For over 30 years, the Aga Khan Development Network has worked in remote and fragile geographies to effectively reduce poverty, ensure tangible food security and improve the livelihoods of smallholder farmers and their families. This approach to development has been adapted and replicated widely, and improved the quality of life of more than 8 million people living in poor, rural areas.
Its main pillars have involved participatory governance, which allows people to direct their own development; agricultural assistance, which works with farmers to improve yields; enterprise development and employable skills, which supplements villagers’ farm-based incomes; natural resource management, which includes equitable water use and restoration of degraded land; financial inclusion, which helps smooth erratic incomes; and the creation of rural infrastructure that improves the quality of life, such as bridges, drinking water systems and irrigation canals.
As these programmes continue into their fourth decade, they are also addressing the emerging challenges of rapidly changing demography, climate change and unpredictable geo-political circumstances.
Boosting agricultural yields in food-scarce areas has been at the centre of the Aga Khan Foundation (AKF)’s activities since it began. Agriculture remains the single largest employer in the world, providing livelihoods for 40 percent of today’s global population. The world’s 500 million small farms worldwide provide up to 80 percent of the food consumed.More
However, 800 million people worldwide still lack regular access to adequate amounts of food. Adding to the traditional challenges is a changing climate that is impacting many farmers: global emissions of carbon dioxide have increased by almost 50 percent since 1990; and Himalayan snow and ice are expected to decline 20 percent by 2030.
In organising AKF’s activities in the following categories, AKF aims to provide enduring solutions to chronic or emerging issues. For example, it is mindful of how the gender gap affects agriculture and food security. It is estimated that the elimination of the gender gap would lower the number of undernourished people in the world by 150 million.
Farm livelihoods and natural resources management
Farm livelihoods: AKF supports farmers and farming communities through technical assistance on:
- inputs, machinery, livestock;
- farming systems and equitable resource management, rotation, soil, water;
- farm economies and markets, including promoting high value crops and livestock products;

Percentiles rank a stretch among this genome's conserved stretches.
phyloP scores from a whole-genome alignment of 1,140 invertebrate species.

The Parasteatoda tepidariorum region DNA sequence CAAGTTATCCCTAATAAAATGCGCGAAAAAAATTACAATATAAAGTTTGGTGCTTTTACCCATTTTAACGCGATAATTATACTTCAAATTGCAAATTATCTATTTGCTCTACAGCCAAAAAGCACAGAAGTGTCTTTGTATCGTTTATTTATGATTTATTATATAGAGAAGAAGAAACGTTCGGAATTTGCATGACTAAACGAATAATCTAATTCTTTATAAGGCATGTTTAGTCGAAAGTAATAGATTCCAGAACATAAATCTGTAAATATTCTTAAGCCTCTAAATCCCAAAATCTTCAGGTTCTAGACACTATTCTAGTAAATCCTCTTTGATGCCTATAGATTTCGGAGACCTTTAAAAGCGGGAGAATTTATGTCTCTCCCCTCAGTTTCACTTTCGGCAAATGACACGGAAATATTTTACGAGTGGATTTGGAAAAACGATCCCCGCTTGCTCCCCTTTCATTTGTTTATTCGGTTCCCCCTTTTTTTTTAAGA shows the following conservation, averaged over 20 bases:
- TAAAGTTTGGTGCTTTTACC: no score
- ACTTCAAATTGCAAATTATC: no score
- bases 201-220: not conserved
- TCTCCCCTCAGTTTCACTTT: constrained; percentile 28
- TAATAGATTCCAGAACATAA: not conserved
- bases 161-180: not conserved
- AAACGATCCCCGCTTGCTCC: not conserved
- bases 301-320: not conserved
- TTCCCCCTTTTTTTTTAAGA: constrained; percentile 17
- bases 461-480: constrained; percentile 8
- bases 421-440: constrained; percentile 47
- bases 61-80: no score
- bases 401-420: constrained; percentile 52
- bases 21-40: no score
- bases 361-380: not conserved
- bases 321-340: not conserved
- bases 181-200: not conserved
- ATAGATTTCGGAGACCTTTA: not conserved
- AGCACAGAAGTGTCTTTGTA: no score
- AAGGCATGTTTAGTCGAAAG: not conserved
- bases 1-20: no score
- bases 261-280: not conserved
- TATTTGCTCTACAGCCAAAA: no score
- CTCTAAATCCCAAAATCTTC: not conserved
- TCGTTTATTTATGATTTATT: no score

- food quality, including promoting organic pesticides, food safety and nutritious foods;
- food storage and processing to reduce post-harvest losses; and
- farmer groups.
Natural resources management: AKF seeks to build a more resilient natural resource base in the communities it serves. This includes building biomass (greening areas), in addition to helping communities better manage agroforestry, pastures, water and livestock. AKF works directly with a number of community groups, and supports communities to manage and access pastures and develop new lands.
Food security and nutrition: AKF supports the local production of high quality foods and works with local and national stakeholders on fortification. AKF supports agriculture extension workers to promote household use of the most nutritious foods. In certain areas, AKF, alongside other AKDN agencies and partners, works to improve food security through agricultural development. It also supports household-level nutrition and education on healthy diets, food preparation and food storage.
Transportation infrastructure: AKF supports communities establish farm-to-market roads and bridges, cross-border bridges and road linkages to existing transportation links. AKF brings together communities, mobilises funding, ensures quality control and manages construction. Communities provide labour and materials.
Irrigation infrastructure: AKF supports communities in developing water channels that improve agricultural productivity and contribute to the development of new lands. AKF also mobilises and supports the water management committees that manage the ongoing use of the infrastructure.
Storage infrastructure: AKF supports the development and improvement of storage infrastructure for commodities in order to prevent losses and to allow farmers to utilise or sell these commodities when it is more convenient or profitable.
Climate change adaptation
Tracking environmental change: In partnership with the University of Central Asia’s Mountain Societies Research Institute, AKF is analysing changes occurring in the environment and in agriculture across various Central Asian mountainous environments in order to identify suitable ways to adapt in a contextual manner. This includes the use of satellite imagery and unmanned aerial vehicles.
Climate-smart Innovations: In various contexts, AKF supports communities in adapting farming systems to climate change, with a particular focus on new techniques and inputs. This includes identifying appropriate seed varieties, as well as identifying, developing and scaling innovations for water management, eg, drip irrigation and solar pumps, soil moisture retention equipment, amongst others.>